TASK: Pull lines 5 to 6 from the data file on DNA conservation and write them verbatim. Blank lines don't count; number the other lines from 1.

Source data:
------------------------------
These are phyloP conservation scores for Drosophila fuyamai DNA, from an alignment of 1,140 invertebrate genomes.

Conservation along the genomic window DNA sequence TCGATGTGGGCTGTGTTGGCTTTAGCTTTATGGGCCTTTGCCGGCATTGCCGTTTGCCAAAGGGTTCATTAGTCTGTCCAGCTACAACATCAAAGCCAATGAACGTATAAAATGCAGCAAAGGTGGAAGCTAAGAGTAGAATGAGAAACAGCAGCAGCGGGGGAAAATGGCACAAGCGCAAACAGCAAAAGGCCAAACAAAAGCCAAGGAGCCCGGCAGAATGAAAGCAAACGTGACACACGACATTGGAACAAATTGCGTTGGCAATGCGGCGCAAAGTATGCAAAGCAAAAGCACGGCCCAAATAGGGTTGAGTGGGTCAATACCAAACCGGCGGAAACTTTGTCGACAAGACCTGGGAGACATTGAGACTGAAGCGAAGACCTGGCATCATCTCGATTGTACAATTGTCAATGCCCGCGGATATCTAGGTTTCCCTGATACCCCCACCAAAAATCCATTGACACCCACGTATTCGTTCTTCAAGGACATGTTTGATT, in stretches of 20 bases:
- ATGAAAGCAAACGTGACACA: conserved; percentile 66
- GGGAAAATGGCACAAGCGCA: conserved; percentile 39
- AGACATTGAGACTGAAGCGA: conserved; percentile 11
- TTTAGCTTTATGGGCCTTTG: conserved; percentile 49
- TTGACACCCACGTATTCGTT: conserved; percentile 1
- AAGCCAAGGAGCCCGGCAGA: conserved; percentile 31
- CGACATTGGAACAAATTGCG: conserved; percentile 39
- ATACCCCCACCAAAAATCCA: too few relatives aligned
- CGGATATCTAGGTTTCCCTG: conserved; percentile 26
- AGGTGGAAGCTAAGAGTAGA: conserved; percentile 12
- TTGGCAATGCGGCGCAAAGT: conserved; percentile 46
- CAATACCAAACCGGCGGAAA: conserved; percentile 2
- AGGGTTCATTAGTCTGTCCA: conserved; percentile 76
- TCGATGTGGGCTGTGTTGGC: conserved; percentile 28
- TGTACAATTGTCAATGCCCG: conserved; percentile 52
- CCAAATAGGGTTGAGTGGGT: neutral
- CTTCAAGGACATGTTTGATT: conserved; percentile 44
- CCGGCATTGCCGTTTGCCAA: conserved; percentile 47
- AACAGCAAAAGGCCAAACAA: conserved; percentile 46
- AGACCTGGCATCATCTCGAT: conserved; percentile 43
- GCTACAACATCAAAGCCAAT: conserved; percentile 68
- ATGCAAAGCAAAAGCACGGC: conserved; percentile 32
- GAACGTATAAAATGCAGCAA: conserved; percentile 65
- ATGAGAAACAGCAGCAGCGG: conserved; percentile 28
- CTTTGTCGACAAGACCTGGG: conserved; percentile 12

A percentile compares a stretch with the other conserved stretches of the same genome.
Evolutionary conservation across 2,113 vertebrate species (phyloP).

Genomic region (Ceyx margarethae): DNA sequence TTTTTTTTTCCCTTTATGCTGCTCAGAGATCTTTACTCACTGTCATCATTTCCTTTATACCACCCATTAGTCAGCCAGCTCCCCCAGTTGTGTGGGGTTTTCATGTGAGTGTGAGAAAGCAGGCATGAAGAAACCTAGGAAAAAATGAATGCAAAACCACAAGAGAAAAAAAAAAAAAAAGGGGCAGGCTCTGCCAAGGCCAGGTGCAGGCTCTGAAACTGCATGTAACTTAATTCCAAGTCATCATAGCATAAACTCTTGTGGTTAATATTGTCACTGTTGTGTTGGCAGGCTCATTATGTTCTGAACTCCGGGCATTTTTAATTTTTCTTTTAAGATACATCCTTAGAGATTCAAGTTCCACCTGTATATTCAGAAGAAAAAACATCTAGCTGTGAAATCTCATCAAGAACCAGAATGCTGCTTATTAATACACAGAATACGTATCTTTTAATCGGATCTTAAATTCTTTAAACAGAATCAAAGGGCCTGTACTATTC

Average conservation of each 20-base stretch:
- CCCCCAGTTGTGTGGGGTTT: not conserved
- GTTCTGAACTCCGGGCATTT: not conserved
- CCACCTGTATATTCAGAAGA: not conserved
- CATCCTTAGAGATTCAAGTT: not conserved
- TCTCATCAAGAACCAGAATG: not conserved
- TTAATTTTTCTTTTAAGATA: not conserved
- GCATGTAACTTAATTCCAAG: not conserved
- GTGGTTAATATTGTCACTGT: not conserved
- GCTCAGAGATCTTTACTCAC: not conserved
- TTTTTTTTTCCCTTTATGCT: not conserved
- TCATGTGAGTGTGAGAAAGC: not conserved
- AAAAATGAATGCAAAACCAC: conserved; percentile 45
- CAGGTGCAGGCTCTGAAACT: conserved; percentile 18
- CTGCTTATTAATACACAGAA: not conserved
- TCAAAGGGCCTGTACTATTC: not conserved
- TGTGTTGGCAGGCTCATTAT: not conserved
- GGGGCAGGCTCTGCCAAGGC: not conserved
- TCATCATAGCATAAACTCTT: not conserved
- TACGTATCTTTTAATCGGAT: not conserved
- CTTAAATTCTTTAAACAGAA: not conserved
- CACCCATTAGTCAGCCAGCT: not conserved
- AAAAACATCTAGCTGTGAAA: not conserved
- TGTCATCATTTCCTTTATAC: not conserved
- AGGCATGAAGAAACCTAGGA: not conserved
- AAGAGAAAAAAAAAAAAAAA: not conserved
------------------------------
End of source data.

- AGACATTGAGACTGAAGCGA: conserved; percentile 11
- TTTAGCTTTATGGGCCTTTG: conserved; percentile 49